February 17, 2017

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  • Senior Iranian regime officials are urging the US not to disclose secret deals related to the nuclear deal that the Obama administration had kept hidden.  The head of Iran’s foreign policy committee, Alaeddin Boroujerdi, cautioned: “If Trump wants to publish confidential documents exchanged between Iran and the International Atomic Energy Agency, it will in fact constitute a violation of the agency’s obligations, because the agency has been committed not to make Iran’s confidential nuclear information and documents available to any country, including the US.”
    Trump is said to be working on making the details public, despite Iran’s warnings.  Earlier this week, the Washington Free Beacon published a report disclosing that former national security adviser Michael Flynn had been pushed out of office partly due to his intention to release these sensitive documents to the public.


  • Officials have confirmed that the US military, despite pledging not to use depleted uranium weapons on the battlefield in Iraq and Syria, fired thousands of rounds of the munitions during two high-profile raids on oil trucks in ISIL-controlled Syria in late 2015.  The air assaults mark the first verified use of this armament since the 2003 Iraq invasion, when it was used hundreds of thousands of times, sparking outrage in local communities, which alleged that its toxic material caused cancer and birth defects.  US CENTCOM spokesman Major Josh Jacques told Airwars and Foreign Policy that 5,265 armor-piercing 30 mm rounds containing depleted uranium were shot from Air Force A-10 fixed-wing aircraft on Nov. 16 and Nov. 22, 2015, destroying approximately 350 vehicles in Syria’s eastern desert.  It remains unclear if the November 2015 strikes occurred near populated areas.


  • ●Turkey’s defense minister Fikri Isik says US General Joseph Dunford will arrive in Turkey on Friday for talks on a possible joint operation to recapture ISIL’s Syrian stronghold of Raqqa.  Isik told reporters in Brussels that Dunford’s visit to Ankara would help Washington assess whether Turkey and the US could act jointly.  On Thursday, Minister Isik said the new administration has a more flexible approach to Syria and is not insisting on the Kurdish YPG militia being involved in the operation to drive ISIL from Raqqa.  US support for the Syrian Democratic Forces, an alliance dominated by the YPG, has caused tensions with Turkey, which views the Kurdish militia as insurgents.  “If we want the Raqqa operation to be successful, then it should be carried out with Arab forces in the region and not the YPG,” Isik asserted.


  • A day after President Trump told press conference reporters, “I’m looking at two states and one state,” backing away from the two-state solution policy that has underpinned America’s role in Middle East peacemaking since the Clinton administration, his United Nations envoy sought to assure the world that his administration supports Palestinian statehood but wants a “thinking out of the box” approach.  “We absolutely support a two-state solution,” the American ambassador, Nikki R. Haley, said in answer to a question after a United Nations Security Council meeting devoted to the Israeli-Palestinian conflict.  “But we are thinking out of the box as well, which is — what does it take to bring these two sides to the table, what do we need to have them agree on?” she added.  Haley did not address what that approach would be, nor did she describe a coherent picture of US policy on the conflict.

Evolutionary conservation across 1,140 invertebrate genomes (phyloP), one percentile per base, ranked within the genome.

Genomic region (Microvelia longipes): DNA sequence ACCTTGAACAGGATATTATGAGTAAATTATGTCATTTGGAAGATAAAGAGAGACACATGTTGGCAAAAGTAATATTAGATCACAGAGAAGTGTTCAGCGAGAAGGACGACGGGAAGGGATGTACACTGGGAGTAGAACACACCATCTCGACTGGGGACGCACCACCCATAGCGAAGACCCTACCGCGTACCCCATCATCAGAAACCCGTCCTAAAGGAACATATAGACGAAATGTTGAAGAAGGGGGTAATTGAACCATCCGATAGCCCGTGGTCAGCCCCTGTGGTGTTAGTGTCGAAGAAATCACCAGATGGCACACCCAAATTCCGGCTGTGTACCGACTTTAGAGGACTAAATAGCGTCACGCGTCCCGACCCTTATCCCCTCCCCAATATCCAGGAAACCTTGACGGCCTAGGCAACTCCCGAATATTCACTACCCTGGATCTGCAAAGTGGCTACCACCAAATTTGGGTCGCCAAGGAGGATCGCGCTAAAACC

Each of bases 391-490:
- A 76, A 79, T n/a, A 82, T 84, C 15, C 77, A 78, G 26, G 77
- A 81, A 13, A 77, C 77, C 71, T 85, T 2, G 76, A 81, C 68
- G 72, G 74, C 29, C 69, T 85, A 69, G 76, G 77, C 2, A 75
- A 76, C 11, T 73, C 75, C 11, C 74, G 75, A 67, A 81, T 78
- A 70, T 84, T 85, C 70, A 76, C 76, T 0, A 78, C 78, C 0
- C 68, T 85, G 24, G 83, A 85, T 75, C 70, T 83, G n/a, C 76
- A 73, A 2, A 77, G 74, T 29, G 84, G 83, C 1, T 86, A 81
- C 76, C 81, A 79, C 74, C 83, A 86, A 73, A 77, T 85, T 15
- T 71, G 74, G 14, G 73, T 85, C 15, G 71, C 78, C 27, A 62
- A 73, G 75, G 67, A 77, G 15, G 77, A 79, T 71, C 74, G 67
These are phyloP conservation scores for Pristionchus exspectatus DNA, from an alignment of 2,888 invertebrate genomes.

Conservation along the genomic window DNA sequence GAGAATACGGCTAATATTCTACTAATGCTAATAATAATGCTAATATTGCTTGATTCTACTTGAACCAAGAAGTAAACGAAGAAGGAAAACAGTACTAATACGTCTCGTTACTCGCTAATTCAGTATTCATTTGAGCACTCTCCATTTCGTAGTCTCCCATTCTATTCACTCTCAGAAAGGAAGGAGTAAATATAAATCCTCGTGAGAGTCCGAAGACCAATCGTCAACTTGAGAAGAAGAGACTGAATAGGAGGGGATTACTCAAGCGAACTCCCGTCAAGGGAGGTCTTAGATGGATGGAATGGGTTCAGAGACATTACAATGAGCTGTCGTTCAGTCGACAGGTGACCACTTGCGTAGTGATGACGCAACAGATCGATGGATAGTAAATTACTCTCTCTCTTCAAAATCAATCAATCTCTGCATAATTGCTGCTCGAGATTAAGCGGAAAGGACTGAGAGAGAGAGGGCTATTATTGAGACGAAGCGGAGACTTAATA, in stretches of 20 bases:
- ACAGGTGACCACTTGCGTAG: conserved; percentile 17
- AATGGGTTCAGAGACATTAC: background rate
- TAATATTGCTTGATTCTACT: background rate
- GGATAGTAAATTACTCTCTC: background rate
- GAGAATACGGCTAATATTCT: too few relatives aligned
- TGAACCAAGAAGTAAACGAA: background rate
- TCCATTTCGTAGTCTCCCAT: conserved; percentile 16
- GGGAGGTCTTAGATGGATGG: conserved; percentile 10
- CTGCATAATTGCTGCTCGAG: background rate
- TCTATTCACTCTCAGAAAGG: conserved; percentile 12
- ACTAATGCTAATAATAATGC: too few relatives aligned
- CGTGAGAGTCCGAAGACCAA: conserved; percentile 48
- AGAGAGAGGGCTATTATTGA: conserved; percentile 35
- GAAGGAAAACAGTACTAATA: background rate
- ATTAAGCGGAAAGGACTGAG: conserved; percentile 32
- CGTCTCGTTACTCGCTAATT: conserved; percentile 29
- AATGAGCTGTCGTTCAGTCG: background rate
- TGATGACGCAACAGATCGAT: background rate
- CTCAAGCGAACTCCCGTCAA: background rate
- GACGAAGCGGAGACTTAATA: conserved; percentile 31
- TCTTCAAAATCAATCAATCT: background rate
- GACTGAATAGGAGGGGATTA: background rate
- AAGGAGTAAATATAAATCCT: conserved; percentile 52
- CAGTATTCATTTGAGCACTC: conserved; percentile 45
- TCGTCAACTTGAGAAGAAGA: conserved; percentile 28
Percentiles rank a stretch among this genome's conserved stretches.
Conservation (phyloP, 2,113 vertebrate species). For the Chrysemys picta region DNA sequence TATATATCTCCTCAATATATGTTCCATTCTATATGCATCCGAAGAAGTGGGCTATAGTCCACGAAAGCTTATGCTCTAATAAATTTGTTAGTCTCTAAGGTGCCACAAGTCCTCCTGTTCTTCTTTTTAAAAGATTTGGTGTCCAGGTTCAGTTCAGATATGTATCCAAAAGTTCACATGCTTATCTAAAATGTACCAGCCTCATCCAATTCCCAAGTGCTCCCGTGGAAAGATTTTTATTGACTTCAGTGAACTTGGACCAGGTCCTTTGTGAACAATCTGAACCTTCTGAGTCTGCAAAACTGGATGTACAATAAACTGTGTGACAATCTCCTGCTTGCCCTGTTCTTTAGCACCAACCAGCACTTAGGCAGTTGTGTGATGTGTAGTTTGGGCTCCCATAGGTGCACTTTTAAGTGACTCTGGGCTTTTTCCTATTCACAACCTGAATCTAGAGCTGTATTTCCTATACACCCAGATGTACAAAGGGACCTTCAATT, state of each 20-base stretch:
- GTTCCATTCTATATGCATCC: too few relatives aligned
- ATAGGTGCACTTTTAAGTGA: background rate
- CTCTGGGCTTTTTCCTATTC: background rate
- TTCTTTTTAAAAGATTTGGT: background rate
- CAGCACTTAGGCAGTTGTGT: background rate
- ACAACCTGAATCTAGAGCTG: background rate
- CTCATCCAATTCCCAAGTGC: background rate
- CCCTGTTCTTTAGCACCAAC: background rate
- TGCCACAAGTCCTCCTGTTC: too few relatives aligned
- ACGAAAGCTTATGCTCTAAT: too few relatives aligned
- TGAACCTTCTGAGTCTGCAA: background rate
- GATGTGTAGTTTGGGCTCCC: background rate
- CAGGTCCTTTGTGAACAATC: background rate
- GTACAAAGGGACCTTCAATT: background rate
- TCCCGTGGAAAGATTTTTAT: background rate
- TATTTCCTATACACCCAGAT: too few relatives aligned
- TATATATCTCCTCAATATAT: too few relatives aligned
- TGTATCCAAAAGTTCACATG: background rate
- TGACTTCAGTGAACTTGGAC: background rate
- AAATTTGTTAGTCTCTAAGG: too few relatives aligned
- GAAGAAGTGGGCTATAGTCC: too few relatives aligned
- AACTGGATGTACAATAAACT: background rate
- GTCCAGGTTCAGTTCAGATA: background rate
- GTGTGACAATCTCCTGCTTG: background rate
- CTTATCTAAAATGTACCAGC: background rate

• Israeli Prime Minister Benjamin Netanyahu showered praise on President Trump Thursday, saying the two men share “a great sense of kinship.”  In an interview with MSNBC, Netanyahu said, “There’s a very strong alliance, and I’m not going to start rating presidents,” but “I will tell you though that I had a very, very warm meeting with President Trump.” The prime minister went on to say, “There was a great sense of kinship and friendship, and I think that is something that the people of America feel towards us, the people of Israel,” and “I assure you the people of Israel feel deeply about America.”
  • CIA Director Mike Pompeo met with Palestinian Authority leader Mahmoud Abbas on Feb. 14 to discuss “political and security issues in addition to the future of the peace process.”  A Palestinian security source told The Jerusalem Post that the two sides met at the Mukata, Abbas’s headquarters in the West Bank city of Ramallah.  The meeting, the first between Abbas and a member of the Trump administration since the inauguration, came one day prior to Netanyahu’s White House meeting with Trump in which the president indicated the two-state solution is not necessarily the only path to resolving the Israeli-Palestinian dispute.  The CIA director was also in Saudi Arabia over the weekend for his first overseas tour since being confirmed.